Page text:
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Merrick School of Business

Skyline Technology Solutions sponsors “real life” case study competition and brings it to the classroom, challenging students to apply their knowledge.

Don Nippard, senior business developer for Skyline Technology Solutions and 1980 graduate of the University of Baltimore, has partnered with Merrick School of Business Prof. Eusebio Scornavacca to bring the "real world" to the INSS 300 Management Information Systems classroom this past semester.

"It was the first time I've done anything like this, and the first time Skyline has done anything like this. It was very rewarding," Nippard said.

Skyline presented the class with a real world case study—a real client with real problems; only the names were changed "to protect the innocent," as Nippard put it. The basics of the case involved a beverage distributor that was having issues with the costs of delivery, due to various factors, of its product to regional customers.

While the standard advice to college students is perpetually "wait until you get to the real world," thanks to the partnership between Skyline and UB, the real world is at the heart of the learning.

About that learning, Prof. Scornavacca noted, "We managed to create a learning opportunity for the classroom that allows students to experience and apply the knowledge they were gaining in the course to a real life situation, interacting with a local business."

The students formed teams of four or five each to develop a solution to the Skyline case study. The teams were encouraged to apply the skills they've picked up in the classroom to the daunting problem faced by the company in the case study. They competed for a prize of $750 to be divided equally between team members.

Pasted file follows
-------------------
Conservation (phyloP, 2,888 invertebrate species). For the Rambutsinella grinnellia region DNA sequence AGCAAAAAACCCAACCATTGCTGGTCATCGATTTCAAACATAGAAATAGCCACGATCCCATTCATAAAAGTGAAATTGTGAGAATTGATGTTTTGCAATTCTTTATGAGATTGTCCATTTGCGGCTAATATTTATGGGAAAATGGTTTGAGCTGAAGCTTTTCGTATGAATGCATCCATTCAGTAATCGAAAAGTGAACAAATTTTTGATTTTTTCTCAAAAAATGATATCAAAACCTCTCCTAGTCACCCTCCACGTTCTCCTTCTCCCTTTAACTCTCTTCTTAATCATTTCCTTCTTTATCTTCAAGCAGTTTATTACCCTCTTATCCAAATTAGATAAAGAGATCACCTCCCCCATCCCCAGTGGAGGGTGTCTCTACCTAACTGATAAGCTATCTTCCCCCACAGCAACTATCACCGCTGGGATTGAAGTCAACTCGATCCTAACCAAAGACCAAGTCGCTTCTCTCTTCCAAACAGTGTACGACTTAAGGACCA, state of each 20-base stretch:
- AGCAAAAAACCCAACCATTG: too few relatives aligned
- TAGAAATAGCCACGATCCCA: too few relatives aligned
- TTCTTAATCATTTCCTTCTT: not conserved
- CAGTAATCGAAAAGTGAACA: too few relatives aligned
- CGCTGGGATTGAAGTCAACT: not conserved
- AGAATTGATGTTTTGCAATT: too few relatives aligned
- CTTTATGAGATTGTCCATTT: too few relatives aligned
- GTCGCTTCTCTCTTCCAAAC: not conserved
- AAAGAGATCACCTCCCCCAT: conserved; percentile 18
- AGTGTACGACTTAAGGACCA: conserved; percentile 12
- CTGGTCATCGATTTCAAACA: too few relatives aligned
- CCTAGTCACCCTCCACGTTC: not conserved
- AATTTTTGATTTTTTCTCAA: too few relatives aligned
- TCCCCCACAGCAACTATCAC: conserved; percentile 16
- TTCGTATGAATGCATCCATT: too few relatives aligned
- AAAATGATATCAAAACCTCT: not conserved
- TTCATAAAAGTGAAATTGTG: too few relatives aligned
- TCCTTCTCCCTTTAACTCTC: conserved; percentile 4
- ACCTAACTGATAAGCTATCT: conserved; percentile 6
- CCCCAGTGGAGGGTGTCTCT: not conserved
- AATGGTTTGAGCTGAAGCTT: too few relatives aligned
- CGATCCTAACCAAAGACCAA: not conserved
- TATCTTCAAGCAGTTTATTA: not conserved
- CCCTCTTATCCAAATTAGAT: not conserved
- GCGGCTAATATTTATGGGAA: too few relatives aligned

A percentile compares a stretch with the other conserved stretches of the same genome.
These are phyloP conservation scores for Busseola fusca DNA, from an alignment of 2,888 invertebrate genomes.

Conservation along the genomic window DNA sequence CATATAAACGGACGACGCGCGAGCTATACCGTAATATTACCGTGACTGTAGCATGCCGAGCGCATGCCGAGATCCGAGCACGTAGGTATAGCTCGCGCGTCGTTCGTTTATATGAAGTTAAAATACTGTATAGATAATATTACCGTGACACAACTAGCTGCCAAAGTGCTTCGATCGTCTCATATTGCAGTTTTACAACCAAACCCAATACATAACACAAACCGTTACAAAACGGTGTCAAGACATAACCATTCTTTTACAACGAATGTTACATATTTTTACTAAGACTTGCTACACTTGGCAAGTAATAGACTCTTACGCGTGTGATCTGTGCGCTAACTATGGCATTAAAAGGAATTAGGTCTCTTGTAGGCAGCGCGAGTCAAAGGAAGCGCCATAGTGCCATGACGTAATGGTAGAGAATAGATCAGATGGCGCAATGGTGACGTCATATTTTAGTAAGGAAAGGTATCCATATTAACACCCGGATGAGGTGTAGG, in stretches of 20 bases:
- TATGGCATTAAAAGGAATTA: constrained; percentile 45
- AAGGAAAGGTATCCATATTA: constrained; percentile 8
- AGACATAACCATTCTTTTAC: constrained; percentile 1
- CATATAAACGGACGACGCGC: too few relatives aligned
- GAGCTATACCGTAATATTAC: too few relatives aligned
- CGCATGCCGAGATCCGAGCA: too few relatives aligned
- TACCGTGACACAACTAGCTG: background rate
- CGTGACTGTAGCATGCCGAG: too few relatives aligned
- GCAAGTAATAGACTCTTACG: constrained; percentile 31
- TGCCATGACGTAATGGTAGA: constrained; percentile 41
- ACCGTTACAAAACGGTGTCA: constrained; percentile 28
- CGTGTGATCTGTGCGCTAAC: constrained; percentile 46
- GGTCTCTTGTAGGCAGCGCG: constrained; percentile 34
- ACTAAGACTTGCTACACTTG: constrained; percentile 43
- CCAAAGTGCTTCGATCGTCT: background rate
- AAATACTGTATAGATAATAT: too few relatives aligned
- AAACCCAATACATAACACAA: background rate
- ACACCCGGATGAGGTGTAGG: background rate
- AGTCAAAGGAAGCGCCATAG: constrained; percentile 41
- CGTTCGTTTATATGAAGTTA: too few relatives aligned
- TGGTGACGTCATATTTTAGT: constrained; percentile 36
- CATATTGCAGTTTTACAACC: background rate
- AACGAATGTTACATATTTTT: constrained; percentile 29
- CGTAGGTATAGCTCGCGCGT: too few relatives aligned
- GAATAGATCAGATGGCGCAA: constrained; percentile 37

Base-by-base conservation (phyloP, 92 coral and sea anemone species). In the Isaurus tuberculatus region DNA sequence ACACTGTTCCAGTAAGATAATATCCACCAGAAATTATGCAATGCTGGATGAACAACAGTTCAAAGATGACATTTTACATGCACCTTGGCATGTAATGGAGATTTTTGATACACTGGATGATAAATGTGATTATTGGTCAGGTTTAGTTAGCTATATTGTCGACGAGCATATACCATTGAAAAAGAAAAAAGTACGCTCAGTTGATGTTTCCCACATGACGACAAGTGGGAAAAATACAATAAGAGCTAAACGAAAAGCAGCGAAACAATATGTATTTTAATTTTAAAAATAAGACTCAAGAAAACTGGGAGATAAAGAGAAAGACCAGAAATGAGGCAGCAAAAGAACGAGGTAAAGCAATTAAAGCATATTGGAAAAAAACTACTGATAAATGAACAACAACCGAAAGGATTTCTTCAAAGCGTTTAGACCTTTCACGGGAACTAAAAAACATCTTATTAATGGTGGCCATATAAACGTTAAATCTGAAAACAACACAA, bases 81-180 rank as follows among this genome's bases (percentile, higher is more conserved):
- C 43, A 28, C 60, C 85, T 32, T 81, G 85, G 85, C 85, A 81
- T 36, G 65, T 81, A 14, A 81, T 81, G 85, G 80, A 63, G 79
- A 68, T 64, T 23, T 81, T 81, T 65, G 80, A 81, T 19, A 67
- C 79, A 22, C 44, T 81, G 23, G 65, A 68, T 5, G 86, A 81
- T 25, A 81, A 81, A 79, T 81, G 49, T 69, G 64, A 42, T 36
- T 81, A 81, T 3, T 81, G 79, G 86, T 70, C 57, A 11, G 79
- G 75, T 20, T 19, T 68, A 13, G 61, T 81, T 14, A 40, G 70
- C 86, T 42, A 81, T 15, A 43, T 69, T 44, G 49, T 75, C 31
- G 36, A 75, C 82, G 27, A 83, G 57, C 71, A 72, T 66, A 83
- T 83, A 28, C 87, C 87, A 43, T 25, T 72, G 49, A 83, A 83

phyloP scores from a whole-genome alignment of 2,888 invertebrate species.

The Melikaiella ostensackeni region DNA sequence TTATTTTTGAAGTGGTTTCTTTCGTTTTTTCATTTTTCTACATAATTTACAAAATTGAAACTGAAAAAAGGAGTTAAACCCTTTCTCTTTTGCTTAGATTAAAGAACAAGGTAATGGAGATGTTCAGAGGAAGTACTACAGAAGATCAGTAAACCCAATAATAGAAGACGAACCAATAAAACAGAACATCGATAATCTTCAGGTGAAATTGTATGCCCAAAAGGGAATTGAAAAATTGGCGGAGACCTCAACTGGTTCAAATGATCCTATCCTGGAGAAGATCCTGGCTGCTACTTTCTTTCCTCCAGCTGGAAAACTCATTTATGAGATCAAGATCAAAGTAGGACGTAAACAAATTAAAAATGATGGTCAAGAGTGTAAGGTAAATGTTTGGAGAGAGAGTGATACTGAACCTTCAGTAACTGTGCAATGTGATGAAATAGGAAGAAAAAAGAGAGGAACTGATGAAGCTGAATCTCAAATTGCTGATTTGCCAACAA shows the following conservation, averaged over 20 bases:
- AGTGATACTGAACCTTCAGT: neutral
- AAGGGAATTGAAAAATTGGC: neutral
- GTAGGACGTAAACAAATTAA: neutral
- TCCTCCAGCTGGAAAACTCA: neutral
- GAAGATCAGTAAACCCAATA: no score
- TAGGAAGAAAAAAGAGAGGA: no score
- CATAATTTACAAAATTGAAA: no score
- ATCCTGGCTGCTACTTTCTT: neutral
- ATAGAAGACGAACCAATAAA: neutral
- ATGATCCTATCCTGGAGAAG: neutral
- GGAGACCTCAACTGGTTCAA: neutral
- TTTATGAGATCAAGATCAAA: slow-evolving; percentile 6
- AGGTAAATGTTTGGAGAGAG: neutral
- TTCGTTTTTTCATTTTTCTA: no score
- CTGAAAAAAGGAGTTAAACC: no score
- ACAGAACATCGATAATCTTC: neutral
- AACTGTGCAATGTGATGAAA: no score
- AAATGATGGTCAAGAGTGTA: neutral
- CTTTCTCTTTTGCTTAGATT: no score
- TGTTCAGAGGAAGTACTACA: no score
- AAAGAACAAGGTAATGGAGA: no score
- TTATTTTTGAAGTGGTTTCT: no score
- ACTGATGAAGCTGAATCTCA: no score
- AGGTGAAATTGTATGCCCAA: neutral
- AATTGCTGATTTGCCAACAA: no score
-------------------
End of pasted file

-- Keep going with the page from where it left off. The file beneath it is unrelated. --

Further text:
The winning student team was Christina Wirth, Karamo Marenah, Ekaterina Nazarenko, Alinor Moeinzadeh and Jacob Harryman.

Commenting on her team's winning proposal, Moeinzadeh said: "Our biggest challenge was coming up with ideas that no one else would have thought of. We wanted to be different. We wanted it to work."

And made for a winning idea?

"We all had different majors,' she said. "So we were all really specific in our our own areas, and we came together as a group and everyone gave their best…. We all had different strengths and when we put it together, it was all just amazing."

This team strength was echoed by Scornavacca, who noted: "I think it was the composition of the team, they had strong students in all senses. And also the engagement of the team."

"It was a team that got together, that had five individuals that were quite strong in their individual performances in class and at the same time the way they engaged the challenge," he added. "I think that was the recipe for them to win."

Both the winning team and the class as a whole left a strong positive impression on Nippard.

"I thought this was a great exercise," he said. "We're looking forward to maintaining this on an annual basis."

For the current semester, Prof. Scornavacca’s INSS300 students are working on another real life case study, presented by Gensler, a global leader in design.

The real world—always a part of the UB experience—is both a powerful teacher and a motivator. And for every real-world problem, students discover there also are real-world solutions.